Originally created 02/20/03

Continue civil rights task with focus on 'sameness issues'



We have come a long way as a nation that has struggled with raw segregation and decades of discrimination. We fought a war on our soil to keep the country together as one united nation that would no longer allow the official practice of slavery.

We struggled through years of tension and bloodshed a short 40 years ago during the civil-rights movement. Political and economic empowerment for blacks led to the election of powerful post-civil rights big city mayors like Harold Washington and Marion Barry. Affirmative action and quota systems leveled the playing field in education and business.

We are still a long way from the perfect society that Martin Luther King Jr. envisioned, but we have made tremendous progress. Is it not then time for us to turn our thoughts and our energies away from what separates us and focus our sights on the more positive landscape of what we share? Wasn't it Dr. King who said we should be judged not by the color of our skin, but by the content of our character?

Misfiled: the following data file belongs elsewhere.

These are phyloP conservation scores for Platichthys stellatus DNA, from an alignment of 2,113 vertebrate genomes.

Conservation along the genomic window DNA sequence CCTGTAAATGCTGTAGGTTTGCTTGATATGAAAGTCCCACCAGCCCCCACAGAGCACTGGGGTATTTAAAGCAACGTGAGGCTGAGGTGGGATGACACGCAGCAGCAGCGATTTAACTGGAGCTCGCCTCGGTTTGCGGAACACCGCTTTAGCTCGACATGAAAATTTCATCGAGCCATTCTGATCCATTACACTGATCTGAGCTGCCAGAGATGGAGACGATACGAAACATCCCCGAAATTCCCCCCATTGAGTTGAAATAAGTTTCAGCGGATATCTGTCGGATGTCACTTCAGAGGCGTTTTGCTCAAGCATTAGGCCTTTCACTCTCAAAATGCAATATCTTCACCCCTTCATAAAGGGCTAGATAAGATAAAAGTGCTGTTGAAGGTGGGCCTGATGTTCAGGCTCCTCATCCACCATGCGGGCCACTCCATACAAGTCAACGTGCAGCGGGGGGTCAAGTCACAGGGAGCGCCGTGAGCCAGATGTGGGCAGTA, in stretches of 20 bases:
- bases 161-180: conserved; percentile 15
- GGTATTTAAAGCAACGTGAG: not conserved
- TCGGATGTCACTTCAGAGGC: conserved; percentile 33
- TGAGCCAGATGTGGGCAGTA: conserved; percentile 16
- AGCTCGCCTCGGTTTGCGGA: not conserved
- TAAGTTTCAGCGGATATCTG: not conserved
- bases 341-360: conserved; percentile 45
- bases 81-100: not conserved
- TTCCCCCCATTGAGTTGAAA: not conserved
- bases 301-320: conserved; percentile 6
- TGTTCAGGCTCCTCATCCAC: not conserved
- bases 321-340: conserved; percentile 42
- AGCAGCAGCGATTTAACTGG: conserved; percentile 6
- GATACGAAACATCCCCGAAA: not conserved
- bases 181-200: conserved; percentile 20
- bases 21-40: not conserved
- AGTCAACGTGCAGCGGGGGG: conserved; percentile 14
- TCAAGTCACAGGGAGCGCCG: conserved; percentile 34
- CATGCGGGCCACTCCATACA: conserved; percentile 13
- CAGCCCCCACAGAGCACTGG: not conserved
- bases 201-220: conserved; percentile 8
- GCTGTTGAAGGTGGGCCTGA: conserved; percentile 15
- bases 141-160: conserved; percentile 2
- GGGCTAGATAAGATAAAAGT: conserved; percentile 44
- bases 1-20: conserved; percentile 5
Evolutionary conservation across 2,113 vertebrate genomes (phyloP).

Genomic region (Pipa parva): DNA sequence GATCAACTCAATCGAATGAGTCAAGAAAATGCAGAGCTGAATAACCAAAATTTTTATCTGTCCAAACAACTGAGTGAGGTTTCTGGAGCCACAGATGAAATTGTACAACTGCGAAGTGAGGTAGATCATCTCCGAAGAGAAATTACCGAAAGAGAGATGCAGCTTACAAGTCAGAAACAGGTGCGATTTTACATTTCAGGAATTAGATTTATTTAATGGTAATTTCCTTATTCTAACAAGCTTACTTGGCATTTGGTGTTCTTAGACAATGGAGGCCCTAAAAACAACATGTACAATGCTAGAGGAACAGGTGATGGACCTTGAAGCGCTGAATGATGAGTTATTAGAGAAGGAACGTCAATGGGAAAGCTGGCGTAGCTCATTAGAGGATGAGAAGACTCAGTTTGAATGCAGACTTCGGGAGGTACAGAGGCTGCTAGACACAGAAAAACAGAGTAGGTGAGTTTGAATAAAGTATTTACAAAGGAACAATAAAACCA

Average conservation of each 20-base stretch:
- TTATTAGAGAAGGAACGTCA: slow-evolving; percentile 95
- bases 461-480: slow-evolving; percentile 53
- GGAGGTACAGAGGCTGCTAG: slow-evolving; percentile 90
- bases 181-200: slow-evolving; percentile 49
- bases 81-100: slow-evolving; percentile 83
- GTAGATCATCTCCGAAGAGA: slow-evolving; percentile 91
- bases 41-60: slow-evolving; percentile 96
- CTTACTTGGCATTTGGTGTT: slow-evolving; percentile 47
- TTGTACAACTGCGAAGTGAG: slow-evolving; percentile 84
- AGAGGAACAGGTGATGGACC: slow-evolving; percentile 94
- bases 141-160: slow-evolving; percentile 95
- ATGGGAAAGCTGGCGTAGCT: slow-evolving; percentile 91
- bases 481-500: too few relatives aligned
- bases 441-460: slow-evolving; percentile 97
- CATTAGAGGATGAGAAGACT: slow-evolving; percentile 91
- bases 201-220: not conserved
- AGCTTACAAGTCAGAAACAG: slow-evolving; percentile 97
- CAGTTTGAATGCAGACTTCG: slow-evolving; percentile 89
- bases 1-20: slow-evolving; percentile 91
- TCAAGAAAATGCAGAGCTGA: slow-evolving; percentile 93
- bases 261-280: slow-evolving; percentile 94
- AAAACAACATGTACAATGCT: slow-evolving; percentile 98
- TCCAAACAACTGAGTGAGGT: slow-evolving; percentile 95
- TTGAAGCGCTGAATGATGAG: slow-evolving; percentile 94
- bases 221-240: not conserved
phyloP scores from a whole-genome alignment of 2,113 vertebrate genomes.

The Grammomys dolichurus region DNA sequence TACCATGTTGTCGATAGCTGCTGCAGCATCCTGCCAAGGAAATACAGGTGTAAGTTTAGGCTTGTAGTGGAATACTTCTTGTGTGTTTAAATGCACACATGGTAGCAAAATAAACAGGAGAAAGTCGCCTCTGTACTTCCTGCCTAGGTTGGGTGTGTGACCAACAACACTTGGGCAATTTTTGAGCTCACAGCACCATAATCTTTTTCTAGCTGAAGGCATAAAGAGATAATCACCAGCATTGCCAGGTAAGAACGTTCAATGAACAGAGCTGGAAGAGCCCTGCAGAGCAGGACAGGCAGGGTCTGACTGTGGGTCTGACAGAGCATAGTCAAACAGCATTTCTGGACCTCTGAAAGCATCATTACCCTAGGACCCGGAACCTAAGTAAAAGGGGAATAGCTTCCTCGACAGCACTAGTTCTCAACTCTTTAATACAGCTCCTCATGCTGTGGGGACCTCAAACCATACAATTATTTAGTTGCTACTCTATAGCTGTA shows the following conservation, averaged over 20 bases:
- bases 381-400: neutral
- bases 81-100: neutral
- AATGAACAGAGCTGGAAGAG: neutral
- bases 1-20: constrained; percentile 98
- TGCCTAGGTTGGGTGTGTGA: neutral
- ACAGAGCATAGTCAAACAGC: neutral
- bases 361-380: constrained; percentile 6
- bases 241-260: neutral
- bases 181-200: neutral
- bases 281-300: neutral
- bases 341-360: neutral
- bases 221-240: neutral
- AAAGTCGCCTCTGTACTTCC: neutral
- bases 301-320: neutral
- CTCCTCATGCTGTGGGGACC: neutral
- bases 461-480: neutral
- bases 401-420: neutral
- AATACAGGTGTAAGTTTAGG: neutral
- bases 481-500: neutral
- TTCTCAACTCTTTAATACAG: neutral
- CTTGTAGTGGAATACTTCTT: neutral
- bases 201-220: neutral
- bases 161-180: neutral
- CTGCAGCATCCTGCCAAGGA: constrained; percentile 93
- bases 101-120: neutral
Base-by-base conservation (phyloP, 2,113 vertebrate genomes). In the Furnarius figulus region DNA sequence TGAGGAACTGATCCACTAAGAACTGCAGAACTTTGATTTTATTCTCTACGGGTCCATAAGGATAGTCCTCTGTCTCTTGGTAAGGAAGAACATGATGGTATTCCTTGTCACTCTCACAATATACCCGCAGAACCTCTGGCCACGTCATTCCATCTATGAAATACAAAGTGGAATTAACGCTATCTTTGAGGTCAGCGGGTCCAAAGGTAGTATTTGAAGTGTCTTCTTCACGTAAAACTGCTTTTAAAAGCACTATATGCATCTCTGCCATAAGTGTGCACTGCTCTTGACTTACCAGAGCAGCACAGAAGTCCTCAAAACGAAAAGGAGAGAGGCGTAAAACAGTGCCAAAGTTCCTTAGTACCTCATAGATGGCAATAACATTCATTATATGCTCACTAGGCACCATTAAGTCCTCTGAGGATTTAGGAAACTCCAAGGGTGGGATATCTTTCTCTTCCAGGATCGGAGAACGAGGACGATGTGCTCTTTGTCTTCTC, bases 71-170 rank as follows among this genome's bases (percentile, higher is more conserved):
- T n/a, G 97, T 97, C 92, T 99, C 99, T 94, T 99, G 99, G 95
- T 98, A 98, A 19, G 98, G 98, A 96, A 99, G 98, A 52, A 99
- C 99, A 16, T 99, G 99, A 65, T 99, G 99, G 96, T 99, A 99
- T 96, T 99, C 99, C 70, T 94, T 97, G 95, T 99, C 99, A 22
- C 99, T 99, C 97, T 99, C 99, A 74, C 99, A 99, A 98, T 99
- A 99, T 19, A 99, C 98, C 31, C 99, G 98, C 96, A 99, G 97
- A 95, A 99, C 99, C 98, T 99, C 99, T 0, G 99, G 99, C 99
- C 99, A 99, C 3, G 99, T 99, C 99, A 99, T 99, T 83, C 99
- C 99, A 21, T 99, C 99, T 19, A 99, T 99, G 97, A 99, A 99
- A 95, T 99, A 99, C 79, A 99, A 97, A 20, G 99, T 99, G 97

Our characters, I believe, are based on the shared goals of safety and prosperity for our families. If we were to begin with that sense of sameness and stay focused on those shared desires, blacks and whites would reach a new level of respect and mutual admiration. Consider the three basic requirements for success in 21st century America: safe streets, access to good education, available and affordable health care.

These fundamental middle-class values are common across race and class. I call them "sameness issues." Rather than concentrate on what we as Americans do not agree on, why not work together to promote the basics? We may not like the same music or the same food. We may not dance the same way or celebrate in the same fashion. These differences, given respect, can make us stronger. Working together on improving the basic quality of life will make us invincible.

Lowell K. Duckett, Evans, Ga.